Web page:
LITTLE ROCK, Ark. – When shopping for a used car, the price on the window isn’t a buyer’s bottom line.
The vehicle also comes with a sales tax. However, some Arkansans in the market may not have to pay it for long.
“It just puts a lot of stress on them,” said Michael Wyatt, a Little Rock used car salesman. “It plays a huge role in the decision to buy a car. You see people both prepared for it and not prepared for it.”
Under current state law, Wyatt’s customers who spend less than $4,000 on a used car don’t have to pay state and local sales tax. The Arkansas House advanced a bipartisan bill Wednesday that would raise that exemption to $7,500.
“It’s a big market of people who buy that price of car,” Wyatt said. “It’s a huge market. We sell that price car really quickly.”
The bill’s sponsor, St. Rep. John Payton, R-Wilburn, is a car dealer himself. While speaking for it on the House floor, Payton told his colleagues he has a specific customer in mind.
“This is so important for struggling families,” he said. “I don’t know how to express it.”
The Arkansas Department of Finance and Administration (DFA) estimates the bill to make nearly 40,000 used vehicles no longer subject to the tax. However, the agency testified against it, noting the discount comes to a $12.6 million pricetag for the state.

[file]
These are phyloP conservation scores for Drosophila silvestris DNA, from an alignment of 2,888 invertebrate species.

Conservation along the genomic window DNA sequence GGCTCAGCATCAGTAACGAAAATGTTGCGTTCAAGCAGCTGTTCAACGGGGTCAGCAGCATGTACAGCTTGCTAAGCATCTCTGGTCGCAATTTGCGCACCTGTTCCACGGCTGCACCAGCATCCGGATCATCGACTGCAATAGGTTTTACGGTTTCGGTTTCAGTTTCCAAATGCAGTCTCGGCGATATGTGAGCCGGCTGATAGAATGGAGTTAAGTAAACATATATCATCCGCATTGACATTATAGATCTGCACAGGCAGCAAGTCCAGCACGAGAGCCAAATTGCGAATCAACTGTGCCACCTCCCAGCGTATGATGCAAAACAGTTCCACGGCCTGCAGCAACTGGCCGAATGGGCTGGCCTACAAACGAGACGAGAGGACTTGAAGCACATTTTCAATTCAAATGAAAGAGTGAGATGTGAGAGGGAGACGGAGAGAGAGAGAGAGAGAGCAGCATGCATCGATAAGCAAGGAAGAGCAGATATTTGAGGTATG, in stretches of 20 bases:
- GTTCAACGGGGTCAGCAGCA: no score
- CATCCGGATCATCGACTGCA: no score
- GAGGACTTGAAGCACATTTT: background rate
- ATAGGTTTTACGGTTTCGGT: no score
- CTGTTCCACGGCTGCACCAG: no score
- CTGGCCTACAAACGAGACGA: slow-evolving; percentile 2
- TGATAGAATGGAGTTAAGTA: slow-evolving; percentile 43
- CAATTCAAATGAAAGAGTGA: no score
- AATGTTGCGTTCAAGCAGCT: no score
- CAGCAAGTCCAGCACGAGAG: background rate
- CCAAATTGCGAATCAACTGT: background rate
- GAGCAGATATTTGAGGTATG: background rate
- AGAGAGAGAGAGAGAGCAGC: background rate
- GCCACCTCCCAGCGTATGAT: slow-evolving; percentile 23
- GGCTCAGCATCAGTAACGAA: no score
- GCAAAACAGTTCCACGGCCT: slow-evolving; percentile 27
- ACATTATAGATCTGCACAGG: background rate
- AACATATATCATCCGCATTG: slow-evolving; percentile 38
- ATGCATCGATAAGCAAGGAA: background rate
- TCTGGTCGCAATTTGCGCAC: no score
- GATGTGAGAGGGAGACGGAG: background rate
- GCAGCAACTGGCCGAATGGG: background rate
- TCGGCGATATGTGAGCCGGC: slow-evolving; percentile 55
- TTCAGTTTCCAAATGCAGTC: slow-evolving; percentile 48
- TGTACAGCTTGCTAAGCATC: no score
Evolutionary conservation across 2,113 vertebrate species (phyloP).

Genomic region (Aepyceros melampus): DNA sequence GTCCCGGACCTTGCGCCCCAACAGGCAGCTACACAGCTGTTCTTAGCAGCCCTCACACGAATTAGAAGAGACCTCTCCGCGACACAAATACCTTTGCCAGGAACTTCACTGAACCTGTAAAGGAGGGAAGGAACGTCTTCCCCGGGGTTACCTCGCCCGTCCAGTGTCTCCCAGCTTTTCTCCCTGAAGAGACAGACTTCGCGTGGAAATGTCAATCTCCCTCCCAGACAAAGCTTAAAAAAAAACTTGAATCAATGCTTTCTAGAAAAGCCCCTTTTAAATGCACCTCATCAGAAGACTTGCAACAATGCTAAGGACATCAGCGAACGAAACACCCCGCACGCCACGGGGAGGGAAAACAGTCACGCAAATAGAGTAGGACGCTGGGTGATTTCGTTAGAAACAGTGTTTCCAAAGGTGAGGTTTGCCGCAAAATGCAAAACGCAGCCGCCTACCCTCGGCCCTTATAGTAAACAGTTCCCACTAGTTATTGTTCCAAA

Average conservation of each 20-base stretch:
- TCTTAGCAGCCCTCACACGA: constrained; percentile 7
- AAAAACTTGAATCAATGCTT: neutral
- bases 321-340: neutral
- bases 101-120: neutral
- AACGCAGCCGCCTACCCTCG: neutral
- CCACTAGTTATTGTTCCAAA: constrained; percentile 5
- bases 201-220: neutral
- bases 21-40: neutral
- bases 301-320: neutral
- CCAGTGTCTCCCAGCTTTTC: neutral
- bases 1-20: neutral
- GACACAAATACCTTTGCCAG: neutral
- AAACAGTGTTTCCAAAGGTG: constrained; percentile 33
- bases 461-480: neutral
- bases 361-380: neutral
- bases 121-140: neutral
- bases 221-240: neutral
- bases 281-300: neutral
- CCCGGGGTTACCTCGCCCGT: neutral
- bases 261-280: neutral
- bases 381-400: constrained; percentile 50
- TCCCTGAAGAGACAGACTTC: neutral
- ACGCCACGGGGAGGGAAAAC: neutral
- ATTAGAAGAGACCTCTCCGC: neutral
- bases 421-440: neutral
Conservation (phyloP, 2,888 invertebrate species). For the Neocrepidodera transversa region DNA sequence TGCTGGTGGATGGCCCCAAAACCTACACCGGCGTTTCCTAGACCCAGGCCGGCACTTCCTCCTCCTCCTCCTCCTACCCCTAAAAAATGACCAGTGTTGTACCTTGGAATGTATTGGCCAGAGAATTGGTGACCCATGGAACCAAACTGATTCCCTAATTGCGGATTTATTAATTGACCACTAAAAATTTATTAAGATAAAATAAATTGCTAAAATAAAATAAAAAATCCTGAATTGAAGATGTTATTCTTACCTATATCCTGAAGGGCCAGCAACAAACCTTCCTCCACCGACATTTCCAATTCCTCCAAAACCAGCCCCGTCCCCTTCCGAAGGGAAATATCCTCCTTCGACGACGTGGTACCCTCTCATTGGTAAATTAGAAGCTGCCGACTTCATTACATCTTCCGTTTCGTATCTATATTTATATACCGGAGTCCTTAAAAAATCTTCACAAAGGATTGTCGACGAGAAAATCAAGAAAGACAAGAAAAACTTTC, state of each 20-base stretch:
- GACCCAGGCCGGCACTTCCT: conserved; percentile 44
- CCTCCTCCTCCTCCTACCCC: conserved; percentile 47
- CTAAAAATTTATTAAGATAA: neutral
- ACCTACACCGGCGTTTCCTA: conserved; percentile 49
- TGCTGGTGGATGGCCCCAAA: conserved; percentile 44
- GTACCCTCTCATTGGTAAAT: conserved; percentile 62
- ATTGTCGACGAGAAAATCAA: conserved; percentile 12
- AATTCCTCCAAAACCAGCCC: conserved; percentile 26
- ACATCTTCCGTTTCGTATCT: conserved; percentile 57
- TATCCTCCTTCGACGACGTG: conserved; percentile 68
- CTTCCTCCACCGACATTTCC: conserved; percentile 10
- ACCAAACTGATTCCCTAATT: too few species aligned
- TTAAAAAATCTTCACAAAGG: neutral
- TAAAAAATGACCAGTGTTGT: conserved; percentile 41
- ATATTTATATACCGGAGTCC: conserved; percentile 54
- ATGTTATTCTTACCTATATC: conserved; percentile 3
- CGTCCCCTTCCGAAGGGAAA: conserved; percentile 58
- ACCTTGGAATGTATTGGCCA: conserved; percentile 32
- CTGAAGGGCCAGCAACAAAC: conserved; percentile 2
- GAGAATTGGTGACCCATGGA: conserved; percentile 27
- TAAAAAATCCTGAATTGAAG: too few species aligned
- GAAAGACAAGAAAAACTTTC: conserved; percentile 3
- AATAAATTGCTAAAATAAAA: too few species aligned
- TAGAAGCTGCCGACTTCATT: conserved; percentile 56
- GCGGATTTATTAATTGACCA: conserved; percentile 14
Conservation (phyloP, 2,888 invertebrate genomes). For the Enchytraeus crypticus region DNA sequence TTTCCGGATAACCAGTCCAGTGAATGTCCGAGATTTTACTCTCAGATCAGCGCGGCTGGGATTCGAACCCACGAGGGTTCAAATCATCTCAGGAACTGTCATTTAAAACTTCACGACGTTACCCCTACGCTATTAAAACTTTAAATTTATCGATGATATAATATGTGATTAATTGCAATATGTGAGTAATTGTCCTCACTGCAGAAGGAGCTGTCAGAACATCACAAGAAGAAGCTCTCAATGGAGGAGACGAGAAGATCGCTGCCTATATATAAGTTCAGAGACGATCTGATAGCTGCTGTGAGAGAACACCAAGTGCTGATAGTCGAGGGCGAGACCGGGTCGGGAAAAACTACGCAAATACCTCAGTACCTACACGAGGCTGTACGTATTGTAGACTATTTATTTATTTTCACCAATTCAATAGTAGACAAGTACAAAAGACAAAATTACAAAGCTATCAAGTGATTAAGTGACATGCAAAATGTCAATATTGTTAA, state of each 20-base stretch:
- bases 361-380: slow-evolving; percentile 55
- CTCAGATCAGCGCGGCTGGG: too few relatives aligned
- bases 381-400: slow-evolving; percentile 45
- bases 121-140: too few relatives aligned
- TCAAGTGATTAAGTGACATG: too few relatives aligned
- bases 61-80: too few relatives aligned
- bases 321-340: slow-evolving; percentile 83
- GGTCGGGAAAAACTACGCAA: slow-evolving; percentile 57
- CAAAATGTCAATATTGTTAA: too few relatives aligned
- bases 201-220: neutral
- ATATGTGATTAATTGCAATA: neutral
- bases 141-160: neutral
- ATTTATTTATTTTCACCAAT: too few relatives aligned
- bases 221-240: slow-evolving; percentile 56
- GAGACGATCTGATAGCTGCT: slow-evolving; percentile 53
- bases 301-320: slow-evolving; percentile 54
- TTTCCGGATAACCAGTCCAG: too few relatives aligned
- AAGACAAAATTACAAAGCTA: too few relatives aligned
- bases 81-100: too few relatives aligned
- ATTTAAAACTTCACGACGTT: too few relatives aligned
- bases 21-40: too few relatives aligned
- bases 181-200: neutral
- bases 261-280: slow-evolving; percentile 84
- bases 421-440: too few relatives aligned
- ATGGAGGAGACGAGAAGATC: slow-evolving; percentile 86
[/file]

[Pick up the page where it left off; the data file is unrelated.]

According to DFA’s fiscal impact on the legislation, increasing the used car sales tax exemption to $7,500 would mean $14.2 million in revenue loss. The bill would make some of that up, $1.6 million, by making all new trailers subject to state and local sales tax. Under current state law, trailers that cost less than $4,000 are exempt.
“If we want to support the people of Arkansas, we’ll support this bill,” St. Rep. Fred Love, D-Little Rock, said on the House floor.
No lawmaker spoke against the legislation Wednesday.
Wyatt hopes it not only helps drivers stop at used car lots but also splurge.
“Some people are going to be able to buy a better car than they normally wouldn’t buy,” he said.
The legislation passed the House 84 to 1, with nearly every member signed on as a cosponsor. It now moves to a Senate committee, where Rep. Payton indicated it may have a tougher time advancing.